July 20, 2016
On a route through some of the nation's most wild and scenic places, the University of Michigan Solar Car Team hopes to bring back its sixth consecutive victory in the American Solar Challenge.
The eight-day, 1,900-mile race starts July 30 at Cuyahoga Valley National Park in Ohio. Traversing seven states, this year's route stops at nine national parks and historic sites in conjunction with the 100-year anniversary celebration of U.S. National Park Service. It ends at Wind Cave National Park in South Dakota on Aug. 6.
Reigning national champions, U-M has won the biennial race eight times since the team formed 26 years ago. It's one of 23 collegiate teams that will compete this year — all of which must contend with unpredictable Midwestern weather along the way.
"We have a young race crew full of passionate, motivated Michigan students ready to show off how fast Aurum can drive," said team leader Shihaab Punia, a junior studying computer engineering.
Solar Car Team members Alan Li, Michael Toennies, Matthew Morgott and David Radtke inspect Aurum at the Chelsea Proving Grounds. (Photo by Sarah Zoellick, Solar Car Team)
The team will run a modified version of Aurum, the car that finished fourth in one of the tightest World Solar Challenges of all time in 2015. The sleek, four-wheeler has a catamaran-style carbon fiber body. Its silicon solar array charges a high-performance lithium-ion battery that pulls extra power from regenerative braking. Now, it also sports a "wing."
Students had to make some changes to the car to comply with American race rules. That included adding more signal lights and making the horn louder, as well as installing a strobe light in the back that flashes when the battery hits performance limits. They also had to adjust the vehicle's profile.
"The biggest, most visually obvious modification we've had to make is the bump on the side of the car, in order to comply with the 'crush zone' regulations," said Sarah Zoellick, a sophomore studying business who is the team's business director.
The original Aurum sported an "elbow bulge" because of the extreme right-side position of the driver. Because the American race requires there be more space between the driver and the side of the car, the team was forced to expand the bulge into a foam-filled, carbon fiber bumper. To make it as aerodynamic as possible, they shaped it like a wing.
While the wing gets Aurum up to code, in some ways, it will drag the team down. It makes the car slightly larger than race limits. So the students will incur a 7-minute penalty each racing day, which adds up to about an hour at the end of the race. While that might sound like a lot, if this team performs like previous teams, it's unlikely to matter. U-M has been known to finish by a 10-hour margin.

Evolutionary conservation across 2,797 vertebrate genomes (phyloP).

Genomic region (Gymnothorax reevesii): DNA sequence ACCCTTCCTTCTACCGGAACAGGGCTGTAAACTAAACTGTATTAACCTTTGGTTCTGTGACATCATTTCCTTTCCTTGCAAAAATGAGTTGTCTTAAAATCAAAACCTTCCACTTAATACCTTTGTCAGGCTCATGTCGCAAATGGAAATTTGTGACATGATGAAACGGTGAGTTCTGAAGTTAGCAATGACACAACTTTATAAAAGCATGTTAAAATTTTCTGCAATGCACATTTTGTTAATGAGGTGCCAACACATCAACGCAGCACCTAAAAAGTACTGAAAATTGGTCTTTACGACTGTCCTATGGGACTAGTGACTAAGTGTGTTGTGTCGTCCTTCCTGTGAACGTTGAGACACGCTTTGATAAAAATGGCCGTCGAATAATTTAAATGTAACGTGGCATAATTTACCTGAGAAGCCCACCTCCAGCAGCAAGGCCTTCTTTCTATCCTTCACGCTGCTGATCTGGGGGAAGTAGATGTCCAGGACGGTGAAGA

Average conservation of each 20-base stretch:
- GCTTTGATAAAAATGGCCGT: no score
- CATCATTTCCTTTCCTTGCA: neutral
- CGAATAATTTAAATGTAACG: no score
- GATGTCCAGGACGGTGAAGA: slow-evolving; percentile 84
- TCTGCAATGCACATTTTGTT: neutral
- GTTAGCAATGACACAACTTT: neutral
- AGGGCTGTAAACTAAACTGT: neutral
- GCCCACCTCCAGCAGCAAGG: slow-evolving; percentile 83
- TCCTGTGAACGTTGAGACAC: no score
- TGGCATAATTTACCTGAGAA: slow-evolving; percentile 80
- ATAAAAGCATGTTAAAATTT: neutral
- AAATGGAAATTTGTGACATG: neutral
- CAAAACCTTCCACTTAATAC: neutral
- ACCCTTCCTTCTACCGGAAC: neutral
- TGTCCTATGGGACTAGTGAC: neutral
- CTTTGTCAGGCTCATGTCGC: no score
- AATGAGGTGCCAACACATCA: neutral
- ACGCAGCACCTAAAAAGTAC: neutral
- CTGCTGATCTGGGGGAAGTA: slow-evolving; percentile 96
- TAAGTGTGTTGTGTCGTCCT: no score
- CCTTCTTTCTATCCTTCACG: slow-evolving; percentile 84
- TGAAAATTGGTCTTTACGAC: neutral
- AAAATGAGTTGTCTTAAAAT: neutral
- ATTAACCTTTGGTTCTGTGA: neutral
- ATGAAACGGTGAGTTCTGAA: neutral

"This year, we're fighting a bit of an uphill battle going into the race with a car that was not necessarily designed for this set of regulations. The wing is a double whammy for us, aerodynamically and penalty-wise," Punia said. "But we're confident we can overcome both. We've done more testing than any other team. The competition will be tight, but I believe we can come out on top."
Watch the video "Stories of Giants: The Growing 25 Year Legacy of Michigan Solar Car."
To prepare, this young team —half of which are rising sophomores — ran two mock races. The students took Aurum through Michigan's lower peninsula, and also along the full 1,975 miles of the actual race route.
"The crew learned a great deal about what it's like to race and what it takes to be prepared," Zoellick said. "We also learned a lot about race procedures, timing and how to work together as a race crew — knowing when and how to help so that things run as smoothly as possible."
The pressure is on, the students say. U-M has held the national title for a decade.
"We're building off of a great foundation from 2015, with a great new team. I think we have a really good shot at keeping the trophy in Ann Arbor," said crew chief Perry Benson, a rising junior in mechanical engineering.
The U-M Solar Car Team consists of students from a wide variety of disciplines. Students work together to engineer and race a completely solar-powered vehicle. The team has a 26-year history including eight championships in the American Solar Challenge, and five international third-place finishes in the World Solar Challenge.
Nearly 20 students will be on the race crew for the upcoming contest. Major sponsors include Altair, Ford, General Motors, IMRA, the College of Engineering, Intel and Siemens PLM Software.